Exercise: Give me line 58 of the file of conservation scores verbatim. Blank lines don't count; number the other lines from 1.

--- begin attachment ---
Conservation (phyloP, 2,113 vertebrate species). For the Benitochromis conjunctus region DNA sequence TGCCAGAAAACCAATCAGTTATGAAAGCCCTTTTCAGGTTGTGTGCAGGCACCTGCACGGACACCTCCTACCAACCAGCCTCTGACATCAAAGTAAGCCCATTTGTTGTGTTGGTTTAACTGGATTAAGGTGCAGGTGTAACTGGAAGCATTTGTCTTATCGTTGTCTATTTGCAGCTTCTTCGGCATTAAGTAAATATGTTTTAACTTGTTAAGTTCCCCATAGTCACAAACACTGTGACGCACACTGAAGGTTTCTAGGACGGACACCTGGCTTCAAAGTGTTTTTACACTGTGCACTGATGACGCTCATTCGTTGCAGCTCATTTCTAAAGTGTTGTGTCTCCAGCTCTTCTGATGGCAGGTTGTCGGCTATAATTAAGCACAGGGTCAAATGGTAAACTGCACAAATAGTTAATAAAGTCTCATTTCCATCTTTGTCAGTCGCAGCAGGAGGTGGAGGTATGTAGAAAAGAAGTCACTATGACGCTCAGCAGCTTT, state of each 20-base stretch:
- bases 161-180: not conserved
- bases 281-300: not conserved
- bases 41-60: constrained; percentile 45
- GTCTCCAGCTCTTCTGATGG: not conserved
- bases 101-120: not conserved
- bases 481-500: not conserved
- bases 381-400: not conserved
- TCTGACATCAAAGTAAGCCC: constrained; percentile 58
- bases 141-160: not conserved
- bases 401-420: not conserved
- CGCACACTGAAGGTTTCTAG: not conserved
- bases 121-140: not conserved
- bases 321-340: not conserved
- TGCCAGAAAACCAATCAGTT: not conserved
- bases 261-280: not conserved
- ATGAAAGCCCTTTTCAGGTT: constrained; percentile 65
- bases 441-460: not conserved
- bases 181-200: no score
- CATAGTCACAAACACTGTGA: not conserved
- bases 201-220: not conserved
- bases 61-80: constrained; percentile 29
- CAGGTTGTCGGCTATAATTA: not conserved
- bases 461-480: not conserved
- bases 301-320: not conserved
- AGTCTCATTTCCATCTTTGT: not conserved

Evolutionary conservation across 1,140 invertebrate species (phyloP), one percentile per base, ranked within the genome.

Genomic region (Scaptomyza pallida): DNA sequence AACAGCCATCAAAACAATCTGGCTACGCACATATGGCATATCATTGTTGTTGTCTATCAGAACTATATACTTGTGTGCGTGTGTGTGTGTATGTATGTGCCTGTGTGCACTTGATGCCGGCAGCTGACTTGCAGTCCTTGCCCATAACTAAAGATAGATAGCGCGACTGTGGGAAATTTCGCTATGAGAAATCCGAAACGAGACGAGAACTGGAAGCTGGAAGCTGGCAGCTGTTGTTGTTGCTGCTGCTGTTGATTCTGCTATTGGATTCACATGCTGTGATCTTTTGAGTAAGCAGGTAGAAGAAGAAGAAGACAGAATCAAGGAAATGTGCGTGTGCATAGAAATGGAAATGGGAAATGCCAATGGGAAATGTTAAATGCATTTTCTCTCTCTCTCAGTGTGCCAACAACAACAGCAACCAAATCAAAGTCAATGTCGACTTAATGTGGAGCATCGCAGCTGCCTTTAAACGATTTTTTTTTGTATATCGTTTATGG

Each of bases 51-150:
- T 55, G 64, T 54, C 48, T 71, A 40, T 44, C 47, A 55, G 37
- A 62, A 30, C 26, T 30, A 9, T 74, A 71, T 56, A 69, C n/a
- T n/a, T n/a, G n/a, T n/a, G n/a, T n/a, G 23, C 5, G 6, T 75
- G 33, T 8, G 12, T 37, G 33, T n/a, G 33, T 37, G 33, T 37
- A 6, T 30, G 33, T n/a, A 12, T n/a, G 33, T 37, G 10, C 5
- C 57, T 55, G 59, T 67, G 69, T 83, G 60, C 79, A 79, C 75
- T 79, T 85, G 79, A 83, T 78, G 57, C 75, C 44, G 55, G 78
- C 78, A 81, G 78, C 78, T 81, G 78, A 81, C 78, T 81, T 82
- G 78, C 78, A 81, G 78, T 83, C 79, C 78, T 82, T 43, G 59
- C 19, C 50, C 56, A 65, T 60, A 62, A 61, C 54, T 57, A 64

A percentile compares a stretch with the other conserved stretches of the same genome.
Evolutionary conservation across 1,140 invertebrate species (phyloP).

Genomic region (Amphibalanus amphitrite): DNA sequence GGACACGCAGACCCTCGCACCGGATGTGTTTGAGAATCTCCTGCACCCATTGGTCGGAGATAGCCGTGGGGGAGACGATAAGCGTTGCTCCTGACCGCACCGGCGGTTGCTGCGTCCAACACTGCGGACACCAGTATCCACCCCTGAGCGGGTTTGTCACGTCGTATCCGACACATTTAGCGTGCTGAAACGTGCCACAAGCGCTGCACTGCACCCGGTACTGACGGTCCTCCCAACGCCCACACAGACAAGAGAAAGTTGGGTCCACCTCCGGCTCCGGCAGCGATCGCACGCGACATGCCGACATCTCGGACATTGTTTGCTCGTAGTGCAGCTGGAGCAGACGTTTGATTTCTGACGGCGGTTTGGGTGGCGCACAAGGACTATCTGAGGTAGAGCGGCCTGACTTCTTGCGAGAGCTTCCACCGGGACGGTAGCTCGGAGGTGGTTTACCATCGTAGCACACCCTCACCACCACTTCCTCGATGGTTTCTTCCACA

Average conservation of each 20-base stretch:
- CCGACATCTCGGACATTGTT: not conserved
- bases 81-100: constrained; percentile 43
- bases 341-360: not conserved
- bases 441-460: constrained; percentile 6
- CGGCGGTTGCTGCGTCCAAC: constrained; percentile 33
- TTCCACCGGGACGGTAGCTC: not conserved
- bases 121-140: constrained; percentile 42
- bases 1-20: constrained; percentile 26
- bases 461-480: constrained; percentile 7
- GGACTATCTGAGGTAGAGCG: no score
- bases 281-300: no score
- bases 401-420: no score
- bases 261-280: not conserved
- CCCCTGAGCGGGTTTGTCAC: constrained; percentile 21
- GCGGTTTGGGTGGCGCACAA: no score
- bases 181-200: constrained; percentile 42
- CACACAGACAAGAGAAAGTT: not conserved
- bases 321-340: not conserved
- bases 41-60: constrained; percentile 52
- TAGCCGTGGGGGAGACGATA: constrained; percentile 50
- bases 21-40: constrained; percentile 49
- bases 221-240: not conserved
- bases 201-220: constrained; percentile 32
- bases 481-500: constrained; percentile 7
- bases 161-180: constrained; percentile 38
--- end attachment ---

- GCGGTTTGGGTGGCGCACAA: no score